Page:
Even if you do seed your tomatoes, there is nothing difficult about this recipe. Stop laughing! I know I say that all the time about recipes I really have no business saying it about, but I really mean it this time! Yes, you’re technically making gnocchi from scratch but it’s, like, easy gnocchi. And the sauce! The sauce is essentially an interlude of chopping followed by some extremely chill waiting. You got this. You so got this!
So, that’s the deal with this late summer delight. Honestly, don’t start thinking about the joys of pumpkin, squash and other such gords until you’ve fully experienced and loved all that tomato season has to offer. There is so much juicy goodness left in this season, let it shine by doing as little as goddamn possible.
Ricotta Gnocchi with Raw Tomato Sauce
Raw Tomato Sauce
- 5-6 medium heirloom tomatoes diced fine
- 1 pint multi-colored cherry tomatoes diced fine
- 1/2 white onion diced fine
- 4 cloves garlic minced
- 1/4 fresh basil chiffonade
- 1/4 cup olive oil
- 1 teaspoon anchovy paste optional
- 1/2 teaspoon crushed red pepper flakes
- 3/4 teaspoon salt
- 475 g 17 oz good quality ricotta
- 1 clove garlic minced
- 1/2 cup parmesan shredded
- 1 large egg
- 1 teaspoon salt
- Fresh ground pepper
- 1 1/4 cup all purpose flour
For the Tomato Sauce
- Place the tomatoes, onion, garlic and basil in a large bowl and toss to combine.
- In a small bowl whisk the olive oil, crushed red pepper flakes, salt and anchovy paste (if using) together. Pour the mixture over the tomato mixture and toss to coat.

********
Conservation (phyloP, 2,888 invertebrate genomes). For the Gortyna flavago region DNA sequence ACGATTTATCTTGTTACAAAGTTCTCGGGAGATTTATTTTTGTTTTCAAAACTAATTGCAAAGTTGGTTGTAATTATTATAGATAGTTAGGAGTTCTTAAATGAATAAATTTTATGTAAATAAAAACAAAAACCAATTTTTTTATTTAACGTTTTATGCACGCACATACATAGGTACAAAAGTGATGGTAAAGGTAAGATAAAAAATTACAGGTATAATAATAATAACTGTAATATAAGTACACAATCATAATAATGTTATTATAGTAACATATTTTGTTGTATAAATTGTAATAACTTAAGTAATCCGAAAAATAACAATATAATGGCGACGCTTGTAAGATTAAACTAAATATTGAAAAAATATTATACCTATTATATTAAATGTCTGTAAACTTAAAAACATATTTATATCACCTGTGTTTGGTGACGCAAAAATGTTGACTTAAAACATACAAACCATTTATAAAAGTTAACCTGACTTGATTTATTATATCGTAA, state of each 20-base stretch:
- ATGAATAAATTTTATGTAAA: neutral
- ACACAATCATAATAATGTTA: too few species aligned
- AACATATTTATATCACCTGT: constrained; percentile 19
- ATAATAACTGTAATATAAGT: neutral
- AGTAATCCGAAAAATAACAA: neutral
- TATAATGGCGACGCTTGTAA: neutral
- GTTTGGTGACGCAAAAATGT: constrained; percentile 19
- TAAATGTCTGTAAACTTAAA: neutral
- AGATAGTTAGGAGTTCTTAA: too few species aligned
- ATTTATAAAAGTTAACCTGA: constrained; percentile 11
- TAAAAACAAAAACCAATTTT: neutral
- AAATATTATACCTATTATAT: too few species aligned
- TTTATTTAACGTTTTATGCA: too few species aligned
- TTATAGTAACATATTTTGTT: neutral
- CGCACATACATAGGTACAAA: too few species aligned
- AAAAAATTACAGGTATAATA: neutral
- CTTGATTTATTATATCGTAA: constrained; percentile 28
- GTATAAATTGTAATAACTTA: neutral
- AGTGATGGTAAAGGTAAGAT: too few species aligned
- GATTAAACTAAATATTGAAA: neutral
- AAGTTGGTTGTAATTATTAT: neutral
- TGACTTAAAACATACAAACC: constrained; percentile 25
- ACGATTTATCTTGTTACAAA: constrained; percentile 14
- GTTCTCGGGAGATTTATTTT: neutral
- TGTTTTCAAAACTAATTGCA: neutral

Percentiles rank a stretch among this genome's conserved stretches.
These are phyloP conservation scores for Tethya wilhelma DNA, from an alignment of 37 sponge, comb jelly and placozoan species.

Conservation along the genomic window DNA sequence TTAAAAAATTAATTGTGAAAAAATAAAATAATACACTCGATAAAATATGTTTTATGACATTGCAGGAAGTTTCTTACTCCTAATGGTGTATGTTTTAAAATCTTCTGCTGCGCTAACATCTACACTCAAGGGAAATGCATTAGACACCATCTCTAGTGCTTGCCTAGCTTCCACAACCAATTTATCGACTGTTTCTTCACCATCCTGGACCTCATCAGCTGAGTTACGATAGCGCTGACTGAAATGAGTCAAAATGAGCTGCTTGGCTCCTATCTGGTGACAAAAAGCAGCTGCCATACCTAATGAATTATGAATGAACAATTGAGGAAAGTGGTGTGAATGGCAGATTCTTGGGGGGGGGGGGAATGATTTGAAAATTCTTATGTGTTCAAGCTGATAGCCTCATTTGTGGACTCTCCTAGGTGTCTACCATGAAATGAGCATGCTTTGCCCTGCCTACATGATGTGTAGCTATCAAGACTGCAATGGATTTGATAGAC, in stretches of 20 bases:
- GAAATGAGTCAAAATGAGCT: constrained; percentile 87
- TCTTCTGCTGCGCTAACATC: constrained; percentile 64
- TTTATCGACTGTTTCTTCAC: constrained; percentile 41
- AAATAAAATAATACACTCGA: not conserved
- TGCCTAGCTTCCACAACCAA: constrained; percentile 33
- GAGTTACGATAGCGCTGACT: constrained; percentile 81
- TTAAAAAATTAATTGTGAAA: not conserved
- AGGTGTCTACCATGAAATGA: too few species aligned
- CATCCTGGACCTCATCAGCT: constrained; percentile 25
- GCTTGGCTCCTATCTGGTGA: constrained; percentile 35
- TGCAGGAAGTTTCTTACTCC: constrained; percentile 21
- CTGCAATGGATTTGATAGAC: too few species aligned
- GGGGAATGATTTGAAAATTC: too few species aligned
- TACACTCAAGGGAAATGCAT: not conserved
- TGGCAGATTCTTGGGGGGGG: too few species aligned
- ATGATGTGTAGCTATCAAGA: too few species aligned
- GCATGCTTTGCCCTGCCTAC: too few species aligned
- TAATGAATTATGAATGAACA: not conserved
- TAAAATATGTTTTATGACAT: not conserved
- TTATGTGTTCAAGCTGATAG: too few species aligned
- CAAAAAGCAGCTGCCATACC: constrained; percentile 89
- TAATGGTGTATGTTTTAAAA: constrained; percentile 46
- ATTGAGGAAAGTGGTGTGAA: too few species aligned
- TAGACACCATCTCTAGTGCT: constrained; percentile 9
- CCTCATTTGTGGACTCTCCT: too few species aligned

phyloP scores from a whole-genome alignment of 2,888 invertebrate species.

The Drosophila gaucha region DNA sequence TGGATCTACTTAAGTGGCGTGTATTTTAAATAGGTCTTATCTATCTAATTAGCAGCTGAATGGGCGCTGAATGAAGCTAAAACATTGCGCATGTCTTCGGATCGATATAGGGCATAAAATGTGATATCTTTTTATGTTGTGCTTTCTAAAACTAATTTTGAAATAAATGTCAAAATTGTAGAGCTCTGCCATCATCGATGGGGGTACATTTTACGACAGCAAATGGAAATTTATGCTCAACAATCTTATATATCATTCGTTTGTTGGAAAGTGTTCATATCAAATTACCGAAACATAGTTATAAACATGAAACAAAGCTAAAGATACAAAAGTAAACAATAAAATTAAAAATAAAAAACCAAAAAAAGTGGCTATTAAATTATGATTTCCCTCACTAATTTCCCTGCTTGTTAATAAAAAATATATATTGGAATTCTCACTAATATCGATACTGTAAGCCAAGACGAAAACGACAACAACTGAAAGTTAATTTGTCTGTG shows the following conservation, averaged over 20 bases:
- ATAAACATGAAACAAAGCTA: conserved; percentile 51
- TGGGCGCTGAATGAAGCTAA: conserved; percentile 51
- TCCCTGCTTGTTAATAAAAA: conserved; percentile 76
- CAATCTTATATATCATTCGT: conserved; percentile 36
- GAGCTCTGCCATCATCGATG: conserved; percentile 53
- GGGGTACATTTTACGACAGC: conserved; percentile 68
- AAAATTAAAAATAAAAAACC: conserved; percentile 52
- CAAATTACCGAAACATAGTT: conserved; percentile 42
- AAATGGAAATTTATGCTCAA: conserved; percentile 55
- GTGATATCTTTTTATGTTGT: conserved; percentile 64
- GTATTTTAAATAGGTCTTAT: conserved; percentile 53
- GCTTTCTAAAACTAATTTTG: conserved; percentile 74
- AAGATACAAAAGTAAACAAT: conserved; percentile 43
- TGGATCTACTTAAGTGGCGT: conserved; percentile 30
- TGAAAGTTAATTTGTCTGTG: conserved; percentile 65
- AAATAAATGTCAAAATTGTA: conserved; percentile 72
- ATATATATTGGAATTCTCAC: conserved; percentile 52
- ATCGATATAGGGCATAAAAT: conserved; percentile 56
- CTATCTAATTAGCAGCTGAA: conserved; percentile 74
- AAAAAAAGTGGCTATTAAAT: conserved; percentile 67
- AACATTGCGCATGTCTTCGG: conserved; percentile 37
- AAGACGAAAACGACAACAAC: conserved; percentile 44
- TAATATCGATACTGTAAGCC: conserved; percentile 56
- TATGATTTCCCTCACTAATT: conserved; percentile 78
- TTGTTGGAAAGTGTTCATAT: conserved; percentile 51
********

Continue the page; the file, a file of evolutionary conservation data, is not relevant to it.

- Transfer the bowl to the fridge and let marinate for 2-3 hours.
- When you're 15 minutes away from serving, take the sauce out of the fridge and let it return to room temperature.
For the Gnocchi
- Place the ricotta in a bowl lined with two layers of cheese cloth. Gather the edges of the cheese cloth together to form a bundle. Squeeze the bundle to force out any excess moisture in the cheese.
- Once the cheese has expelled most of it's moisture, transfer it to a large bowl. Add the garlic, egg, parmesan, salt and pepper and stir to combine.
- Start introducing the flour to the cheese mixture in 1/4 cup increments while stirring constantly. When a soft dough begins to form, transfer it to an extremely well-floured surface. Knead the dough, continuously, adding more flour, until the dough is firm enough to shape. Don't add too much flour or the dough will be tough. You want the dough to still be soft, so use a light hand.
- Divide the dough into 8 sections. Roll each of sections out into long snakes. Using a bench scraper, cut the snakes into a series of little pillow-like shapes about a 1/2 an inch wide. Transfer the gnocchi to a well-floured baking sheet and continue with each remaining sections.
- When the gnocchi is cut, bring a large pot of water to a boil. Salt the water liberally and add the gnocchi. Cook the gnocchi until it floats to the surface, about 3 minutes.
- Drain and rinse the gnocchi in hot water.
- Pour the hot gnocchi into a large serving platter. Top the pasta with the raw tomato sauce and garnish with fresh basil leaves and shredded parmesan cheese. Serve the pasta family style with a good, cheap red. This is low key at it's best, no need to get fancy.